Rep. Bill Alexander, D-Ark., charged Wednesday that House Minority Whip Newt Gingrich improperly used a book promotional fund to further his ambition for a House GOP leadership position.

Alexander, who filed a formal complaint against Gingrich with the House ethics committee Tuesday, made the accusation against the Georgia Republican during an appearance on "CBS This Morning.""Mr. Gingrich has cooked up a book scheme that has collected him $105,000 that he has used to travel around the country to campaign for Republican leader," Alexander said. "He has not reported it as either" a contribution or a gift.

Gingrich said his 1984 book, and the limited partnership set up to promote it, were legitimite enterprises, unlike House Speaker Jim Wright's book, "Reflections of a Public Man," which is the subject of an ethics committee investigation initiated by Gingrich.

"We had a real book with a real publisher bought by real people," Gingrich said. "He had a phony book with a phony publisher bought by lobbyists."

Alexander, in announcing the filing of his ethics complaint Tuesday, characterized Gingrich as "a congressional Jimmy Swaggart who condemns sin while committing hypocrisy."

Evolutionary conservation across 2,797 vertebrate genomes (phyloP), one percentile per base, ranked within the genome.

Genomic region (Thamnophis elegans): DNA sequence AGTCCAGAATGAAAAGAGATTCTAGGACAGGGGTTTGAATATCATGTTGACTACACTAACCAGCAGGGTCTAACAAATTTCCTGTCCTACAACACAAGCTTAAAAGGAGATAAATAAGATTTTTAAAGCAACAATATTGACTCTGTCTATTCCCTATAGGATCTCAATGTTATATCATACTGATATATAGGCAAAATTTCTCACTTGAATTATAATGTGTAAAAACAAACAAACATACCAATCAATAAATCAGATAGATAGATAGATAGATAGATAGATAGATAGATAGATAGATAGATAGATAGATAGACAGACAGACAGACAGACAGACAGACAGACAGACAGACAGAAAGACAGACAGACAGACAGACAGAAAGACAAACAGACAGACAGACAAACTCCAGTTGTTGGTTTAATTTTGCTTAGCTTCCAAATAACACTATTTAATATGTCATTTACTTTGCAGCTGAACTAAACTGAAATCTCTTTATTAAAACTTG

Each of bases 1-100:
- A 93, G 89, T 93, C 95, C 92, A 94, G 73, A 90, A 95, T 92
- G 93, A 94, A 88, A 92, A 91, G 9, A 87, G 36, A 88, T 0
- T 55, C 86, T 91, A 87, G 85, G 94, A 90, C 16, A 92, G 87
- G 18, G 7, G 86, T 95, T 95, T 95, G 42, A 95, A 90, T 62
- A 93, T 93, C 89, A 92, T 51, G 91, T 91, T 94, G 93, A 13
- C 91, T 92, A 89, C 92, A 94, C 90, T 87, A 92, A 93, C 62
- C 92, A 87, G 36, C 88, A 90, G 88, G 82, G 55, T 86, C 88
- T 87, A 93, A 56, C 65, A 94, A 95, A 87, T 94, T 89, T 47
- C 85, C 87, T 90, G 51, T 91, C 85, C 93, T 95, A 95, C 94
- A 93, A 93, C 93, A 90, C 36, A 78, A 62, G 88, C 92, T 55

The complaint, which lists 10 alleged violations of House rules, was filed as the ethics committee neared the conclusion of its deliberations on whether to bring charges against Wright, D-Texas.

"If you have a picnic, flies come to the watermelon," Gingrich said, when asked about the timing of Alexander's complaint. "We're in the middle of an exciting period, and Mr. Alexander decided this was the right moment for him to do something."

Under House rules, the filing of the complaint will force the ethics panel, known formally as the Committee on Standards of Official Conduct, to vote on whether to launch a preliminary investigation of Gingrich. The chairman and ranking Republican must place the complaint before the panel within 30 days or it comes up automatically at the next meeting.

The complaint centers on a limited partnership created to promote the book "Window of Opportunity," a conservative view of the future written by Gingrich, his wife, Marianne Gingrich, and David Drake.

The partnership had 21 investors who put up $5,000 each to promote the book, in exchange for a promise of half of the profits that normally would have gone to the publisher. The publisher, however, lost money on the book and the investors got a tax writeoff.

Gingrich, who has denied any wrongdoing with the book deal, said Tuesday the partnership was his wife's responsibility, and "I don't have any control over that."

But he said he is preparing detailed answers to 40 written questions about the book deal.